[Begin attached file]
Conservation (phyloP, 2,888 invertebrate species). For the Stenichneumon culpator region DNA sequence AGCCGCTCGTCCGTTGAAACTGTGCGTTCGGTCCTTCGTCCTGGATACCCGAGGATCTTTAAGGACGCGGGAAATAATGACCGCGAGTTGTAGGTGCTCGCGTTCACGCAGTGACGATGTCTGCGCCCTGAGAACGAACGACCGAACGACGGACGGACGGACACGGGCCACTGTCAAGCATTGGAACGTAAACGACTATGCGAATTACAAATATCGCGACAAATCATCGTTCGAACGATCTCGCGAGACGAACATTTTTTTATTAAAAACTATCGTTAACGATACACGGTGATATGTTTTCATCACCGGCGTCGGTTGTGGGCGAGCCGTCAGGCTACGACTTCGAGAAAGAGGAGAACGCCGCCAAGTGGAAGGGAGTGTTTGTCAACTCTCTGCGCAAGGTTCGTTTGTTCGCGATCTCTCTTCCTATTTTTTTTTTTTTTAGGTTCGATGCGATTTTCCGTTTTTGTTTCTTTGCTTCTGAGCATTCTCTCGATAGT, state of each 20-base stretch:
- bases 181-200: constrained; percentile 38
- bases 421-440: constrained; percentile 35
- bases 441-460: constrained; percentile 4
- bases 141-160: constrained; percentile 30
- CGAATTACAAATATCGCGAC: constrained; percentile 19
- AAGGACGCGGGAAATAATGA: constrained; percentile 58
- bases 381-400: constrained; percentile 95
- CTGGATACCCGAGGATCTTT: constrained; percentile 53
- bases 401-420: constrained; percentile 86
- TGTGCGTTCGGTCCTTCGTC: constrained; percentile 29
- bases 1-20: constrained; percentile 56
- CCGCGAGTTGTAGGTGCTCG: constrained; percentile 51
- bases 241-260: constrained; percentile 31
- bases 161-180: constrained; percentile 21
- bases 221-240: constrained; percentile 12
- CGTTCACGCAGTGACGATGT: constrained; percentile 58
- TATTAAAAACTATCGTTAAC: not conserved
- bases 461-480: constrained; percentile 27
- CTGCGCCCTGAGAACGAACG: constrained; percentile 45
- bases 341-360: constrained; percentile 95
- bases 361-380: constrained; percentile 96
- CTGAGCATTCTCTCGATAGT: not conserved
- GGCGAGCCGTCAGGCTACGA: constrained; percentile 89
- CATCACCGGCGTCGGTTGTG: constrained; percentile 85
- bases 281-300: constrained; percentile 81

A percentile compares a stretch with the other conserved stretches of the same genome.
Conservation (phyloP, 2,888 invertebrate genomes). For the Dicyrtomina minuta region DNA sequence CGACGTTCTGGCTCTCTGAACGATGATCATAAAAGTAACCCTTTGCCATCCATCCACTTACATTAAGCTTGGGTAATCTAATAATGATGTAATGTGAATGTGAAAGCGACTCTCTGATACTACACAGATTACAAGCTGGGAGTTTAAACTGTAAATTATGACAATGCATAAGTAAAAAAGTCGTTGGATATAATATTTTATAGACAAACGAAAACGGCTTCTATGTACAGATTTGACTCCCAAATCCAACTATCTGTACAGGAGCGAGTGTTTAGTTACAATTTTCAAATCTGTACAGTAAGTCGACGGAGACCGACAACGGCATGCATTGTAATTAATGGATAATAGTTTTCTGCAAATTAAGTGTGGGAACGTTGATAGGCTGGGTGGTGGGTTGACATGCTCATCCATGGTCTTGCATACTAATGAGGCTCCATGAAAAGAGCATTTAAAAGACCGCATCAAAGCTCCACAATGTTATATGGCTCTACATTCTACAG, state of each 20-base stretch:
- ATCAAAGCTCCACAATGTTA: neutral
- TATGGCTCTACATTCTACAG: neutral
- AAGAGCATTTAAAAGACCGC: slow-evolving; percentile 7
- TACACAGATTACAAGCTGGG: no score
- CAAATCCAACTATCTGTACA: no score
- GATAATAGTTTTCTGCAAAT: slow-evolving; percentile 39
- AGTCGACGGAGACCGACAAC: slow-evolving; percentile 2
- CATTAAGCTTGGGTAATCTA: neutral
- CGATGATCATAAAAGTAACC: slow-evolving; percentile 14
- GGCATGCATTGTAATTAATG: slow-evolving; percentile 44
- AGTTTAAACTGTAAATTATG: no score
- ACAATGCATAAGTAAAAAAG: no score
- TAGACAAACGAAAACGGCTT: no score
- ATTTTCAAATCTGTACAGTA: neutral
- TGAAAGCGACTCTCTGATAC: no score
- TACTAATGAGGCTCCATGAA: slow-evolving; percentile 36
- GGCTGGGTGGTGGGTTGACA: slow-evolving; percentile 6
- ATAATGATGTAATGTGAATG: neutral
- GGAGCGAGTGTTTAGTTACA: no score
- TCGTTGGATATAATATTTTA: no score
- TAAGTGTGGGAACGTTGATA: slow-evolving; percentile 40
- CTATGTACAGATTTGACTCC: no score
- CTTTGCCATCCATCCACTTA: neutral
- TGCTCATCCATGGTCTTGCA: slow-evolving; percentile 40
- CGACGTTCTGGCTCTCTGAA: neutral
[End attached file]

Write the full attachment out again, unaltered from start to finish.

Conservation (phyloP, 2,888 invertebrate species). For the Stenichneumon culpator region DNA sequence AGCCGCTCGTCCGTTGAAACTGTGCGTTCGGTCCTTCGTCCTGGATACCCGAGGATCTTTAAGGACGCGGGAAATAATGACCGCGAGTTGTAGGTGCTCGCGTTCACGCAGTGACGATGTCTGCGCCCTGAGAACGAACGACCGAACGACGGACGGACGGACACGGGCCACTGTCAAGCATTGGAACGTAAACGACTATGCGAATTACAAATATCGCGACAAATCATCGTTCGAACGATCTCGCGAGACGAACATTTTTTTATTAAAAACTATCGTTAACGATACACGGTGATATGTTTTCATCACCGGCGTCGGTTGTGGGCGAGCCGTCAGGCTACGACTTCGAGAAAGAGGAGAACGCCGCCAAGTGGAAGGGAGTGTTTGTCAACTCTCTGCGCAAGGTTCGTTTGTTCGCGATCTCTCTTCCTATTTTTTTTTTTTTTAGGTTCGATGCGATTTTCCGTTTTTGTTTCTTTGCTTCTGAGCATTCTCTCGATAGT, state of each 20-base stretch:
- bases 181-200: constrained; percentile 38
- bases 421-440: constrained; percentile 35
- bases 441-460: constrained; percentile 4
- bases 141-160: constrained; percentile 30
- CGAATTACAAATATCGCGAC: constrained; percentile 19
- AAGGACGCGGGAAATAATGA: constrained; percentile 58
- bases 381-400: constrained; percentile 95
- CTGGATACCCGAGGATCTTT: constrained; percentile 53
- bases 401-420: constrained; percentile 86
- TGTGCGTTCGGTCCTTCGTC: constrained; percentile 29
- bases 1-20: constrained; percentile 56
- CCGCGAGTTGTAGGTGCTCG: constrained; percentile 51
- bases 241-260: constrained; percentile 31
- bases 161-180: constrained; percentile 21
- bases 221-240: constrained; percentile 12
- CGTTCACGCAGTGACGATGT: constrained; percentile 58
- TATTAAAAACTATCGTTAAC: not conserved
- bases 461-480: constrained; percentile 27
- CTGCGCCCTGAGAACGAACG: constrained; percentile 45
- bases 341-360: constrained; percentile 95
- bases 361-380: constrained; percentile 96
- CTGAGCATTCTCTCGATAGT: not conserved
- GGCGAGCCGTCAGGCTACGA: constrained; percentile 89
- CATCACCGGCGTCGGTTGTG: constrained; percentile 85
- bases 281-300: constrained; percentile 81

A percentile compares a stretch with the other conserved stretches of the same genome.
Conservation (phyloP, 2,888 invertebrate genomes). For the Dicyrtomina minuta region DNA sequence CGACGTTCTGGCTCTCTGAACGATGATCATAAAAGTAACCCTTTGCCATCCATCCACTTACATTAAGCTTGGGTAATCTAATAATGATGTAATGTGAATGTGAAAGCGACTCTCTGATACTACACAGATTACAAGCTGGGAGTTTAAACTGTAAATTATGACAATGCATAAGTAAAAAAGTCGTTGGATATAATATTTTATAGACAAACGAAAACGGCTTCTATGTACAGATTTGACTCCCAAATCCAACTATCTGTACAGGAGCGAGTGTTTAGTTACAATTTTCAAATCTGTACAGTAAGTCGACGGAGACCGACAACGGCATGCATTGTAATTAATGGATAATAGTTTTCTGCAAATTAAGTGTGGGAACGTTGATAGGCTGGGTGGTGGGTTGACATGCTCATCCATGGTCTTGCATACTAATGAGGCTCCATGAAAAGAGCATTTAAAAGACCGCATCAAAGCTCCACAATGTTATATGGCTCTACATTCTACAG, state of each 20-base stretch:
- ATCAAAGCTCCACAATGTTA: neutral
- TATGGCTCTACATTCTACAG: neutral
- AAGAGCATTTAAAAGACCGC: slow-evolving; percentile 7
- TACACAGATTACAAGCTGGG: no score
- CAAATCCAACTATCTGTACA: no score
- GATAATAGTTTTCTGCAAAT: slow-evolving; percentile 39
- AGTCGACGGAGACCGACAAC: slow-evolving; percentile 2
- CATTAAGCTTGGGTAATCTA: neutral
- CGATGATCATAAAAGTAACC: slow-evolving; percentile 14
- GGCATGCATTGTAATTAATG: slow-evolving; percentile 44
- AGTTTAAACTGTAAATTATG: no score
- ACAATGCATAAGTAAAAAAG: no score
- TAGACAAACGAAAACGGCTT: no score
- ATTTTCAAATCTGTACAGTA: neutral
- TGAAAGCGACTCTCTGATAC: no score
- TACTAATGAGGCTCCATGAA: slow-evolving; percentile 36
- GGCTGGGTGGTGGGTTGACA: slow-evolving; percentile 6
- ATAATGATGTAATGTGAATG: neutral
- GGAGCGAGTGTTTAGTTACA: no score
- TCGTTGGATATAATATTTTA: no score
- TAAGTGTGGGAACGTTGATA: slow-evolving; percentile 40
- CTATGTACAGATTTGACTCC: no score
- CTTTGCCATCCATCCACTTA: neutral
- TGCTCATCCATGGTCTTGCA: slow-evolving; percentile 40
- CGACGTTCTGGCTCTCTGAA: neutral